Learning Web Design: Adding Structure with CSS using Resets, Grid Frameworks, & LESS CSS

عقد بيع اسهم بالتقسيط You may have learned how to write rudimentary HTML, or even have come from a background of creating websites using tables, or neither. In any case, you're at the point where you need to bring your site to life by giving it some structure. I will introduce several components of HTML & CSS you'll need to know, and a few tricks as well. This is the first post of a two part series discussing how to add structure to your site with CSS. The second post can be found here.

الخيارات الثنائية السعودية

انقر Before getting too excited about hand-coding up a storm, I want to point out a few best practices for lessening your workload. There are two things I would recommend doing. These are to 1) use a CSS reset, and 2) use a CSS framework. As I will soon elaborate on, a reset file removes default browser CSS styles, readying your canvas for pixel-perfect design. Additionally, a CSS framework will have already addressed a number of common needs in many websites. I will contrast and compare several of the available frameworks.


http://www.cudesign.net/?narkobaron=%D9%81%D9%88%D8%B1%D9%83%D8%B3-%D8%A7%D9%84%D9%85%D8%AF%D9%8A%D9%86%D8%A9&e93=32 If you are not already aware, each browser actually applies a whole bunch of default CSS to your HTML, even if you didn't write any CSS. This is why elements like h1, h2, h3, h4, etc. have different sizes. These are the default browser styles, and they are troublesome because they are different across browsers.

هو قال Imagine trying to create a pixel perfect design, but you can't rely on having consistent margins, padding, etc. This is the problem a CSS reset solves. A CSS reset is simply a CSS file which includes a collection of rules designed to remove all the default browser styles. Many reset files also provide additional helpful features like a .clearfix rule (which I will explain later).

http://marshguard.com/?kafka=%D8%A3%D9%81%D8%B6%D9%84-%D8%A7%D8%B3%D8%AA%D8%B1%D8%A7%D8%AA%D9%8A%D8%AC%D9%8A%D8%A9-%D8%A7%D9%84%D8%AE%D9%8A%D8%A7%D8%B1%D8%A7%D8%AA-%D8%A7%D9%84%D8%AB%D9%86%D8%A7%D8%A6%D9%8A%D8%A9-%D9%85%D9%86-%D8%A3%D9%8A-%D9%88%D9%82%D8%AA-%D9%85%D8%B6%D9%89&9c2=8a I recommend using the Normalize.css file. It is the reset file included in the HTML5 Boilerplate which has become somewhat of a standard starting point for many developers.

فوركس Normalize.css
HTML5 Boilerplate

ثنائية النخبة مؤشر الخيار تاجر All you need to do is click the 'Download' button on the home page, and copy/paste the text into a new file on your server. Make sure you include the file before any other styles to prevent specificity conflicts.

Grid Frameworks

تداول اسهم بوان Frameworks are much more advanced than a simple reset file. Due to the overwhelming number of CSS frameworks available, it is likely you can find one that suits you. A couple of years ago, I drafted an article comparing the top 3 CSS frameworks since there were only a few notable ones at the time. Since then, the number of frameworks has exploded and especially so since the advent of the tablet era. Many frameworks now include support for responsive design and mobile friendly layouts (which I think is necessary). Also, note that when I say "framework" I mean "grid framework" meaning, one which assists with implementing grid-based designs.

أدخل I recently went through a round of reviewing available CSS frameworks to use on a new project and landed on one I hadn't used before: The Semantic Grid System. This framework supported nearly all of our needs: fixed layouts, fluid layouts, max-width, nested columns, responsive design (there are examples for each of those on the site's home page). Also, it runs with SCSS (see below), which we had also chosen to use.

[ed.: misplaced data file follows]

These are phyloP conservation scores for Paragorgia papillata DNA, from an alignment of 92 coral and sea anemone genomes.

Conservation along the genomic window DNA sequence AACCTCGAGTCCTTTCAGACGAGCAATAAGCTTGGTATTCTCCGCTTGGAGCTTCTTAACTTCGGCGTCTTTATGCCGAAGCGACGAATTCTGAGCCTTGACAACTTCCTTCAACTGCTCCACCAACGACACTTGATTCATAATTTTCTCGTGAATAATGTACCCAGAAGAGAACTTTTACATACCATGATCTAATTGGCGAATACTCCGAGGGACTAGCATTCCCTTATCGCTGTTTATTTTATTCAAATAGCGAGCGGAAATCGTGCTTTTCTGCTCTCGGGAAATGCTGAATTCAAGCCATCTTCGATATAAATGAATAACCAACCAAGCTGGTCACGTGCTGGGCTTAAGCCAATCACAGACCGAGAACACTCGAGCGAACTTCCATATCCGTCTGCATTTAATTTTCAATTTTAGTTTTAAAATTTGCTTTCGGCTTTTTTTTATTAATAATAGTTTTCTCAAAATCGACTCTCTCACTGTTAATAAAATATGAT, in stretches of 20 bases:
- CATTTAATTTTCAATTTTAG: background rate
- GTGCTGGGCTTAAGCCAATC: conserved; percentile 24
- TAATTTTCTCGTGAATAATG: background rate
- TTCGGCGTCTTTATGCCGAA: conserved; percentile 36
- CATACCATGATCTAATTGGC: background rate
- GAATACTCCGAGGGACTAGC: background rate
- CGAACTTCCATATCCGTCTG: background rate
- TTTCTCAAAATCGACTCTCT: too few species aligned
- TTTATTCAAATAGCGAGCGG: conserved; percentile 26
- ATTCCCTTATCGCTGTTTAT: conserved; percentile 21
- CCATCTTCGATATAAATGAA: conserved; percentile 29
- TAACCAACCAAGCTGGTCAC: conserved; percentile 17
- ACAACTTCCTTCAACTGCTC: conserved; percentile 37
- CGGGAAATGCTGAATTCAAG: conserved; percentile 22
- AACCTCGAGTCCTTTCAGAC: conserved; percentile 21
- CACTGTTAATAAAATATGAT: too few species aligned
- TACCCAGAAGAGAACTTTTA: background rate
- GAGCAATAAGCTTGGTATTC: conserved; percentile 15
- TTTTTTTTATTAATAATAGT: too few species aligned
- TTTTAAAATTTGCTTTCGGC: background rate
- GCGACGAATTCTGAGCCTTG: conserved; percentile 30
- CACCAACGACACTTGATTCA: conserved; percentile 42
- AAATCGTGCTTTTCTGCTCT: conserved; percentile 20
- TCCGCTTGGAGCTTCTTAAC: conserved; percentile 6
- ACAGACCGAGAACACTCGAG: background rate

انتقل إلى موقعي Other available grid frameworks:

http://www.cottages-with-a-view.co.uk/?klipsu=%D9%81%D8%AA%D8%AD-%D8%AD%D8%B3%D8%A7%D8%A8-%D9%81%D9%88%D8%B1%D9%83%D8%B3-%D9%85%D8%AC%D8%A7%D9%86%D9%8A The Semantic Grid System
Golden Grid System


لماذا لا تحقق هنا LESS CSS is JavaScript utility that allows you to write more concise CSS. A simple example will suffice as a convincing reason to use it.

http://greentrax.com/?arbyz=%D8%AA%D8%AF%D8%A7%D9%88%D9%84-%D9%86%D8%B3%D8%AE%D8%A9-%D8%AE%D9%8A%D8%A7%D8%B1-%D8%AB%D9%86%D8%A7%D8%A6%D9%8A&d73=2a #container { color: red; } #container.left .content { text-align: left; } #container.right .content { text-align: right; } #container .content span { padding: 10px; } #container .content span a { text-decoration: none }

تداول الخيارات الثنائية الشرعي Original CSS

http://iceandfire.co.uk/?labyda=%D8%AA%D8%AF%D8%A7%D9%88%D9%84-%D8%A7%D9%84%D8%AE%D9%8A%D8%A7%D8%B1%D8%A7%D8%AA-%D8%A7%D9%84%D8%AB%D9%86%D8%A7%D8%A6%D9%8A%D8%A9-%D8%AD%D9%84%D8%A7%D9%84-%D8%A7%D9%85-%D8%AD%D8%B1%D8%A7%D9%85&a8c=06 #container { color: red; &.left { text-align: left; } &.right { text-align: right; } .content span { padding: 10px; a { text-decoration: none; } } }

وأوصت تقرأ LESS CSS

الخيارات الثنائية حساب تجريبي أستراليا In my opinion, the biggest benefit from a CSS extension script like LESS is the ability to nest rules. As stated on the website, there are also a few other super powerful features such as variables, mixins, operations, and functions. All of which ultimately allow you to actually write less code.

I almost never start a project without choosing either SASS or LESS. There's a good article comparing the two here: An Introduction To LESS, And Comparison To Sass.

Now on to Part 2...

I originally intended to cover positioning, floating, and clearing in this post but it turned out to be a bit too long for my taste.

So, I've simply moved the next section into a post of its own:
Learning Web Design: Adding Structure with CSS using Positioning, Floating, & Clearing.

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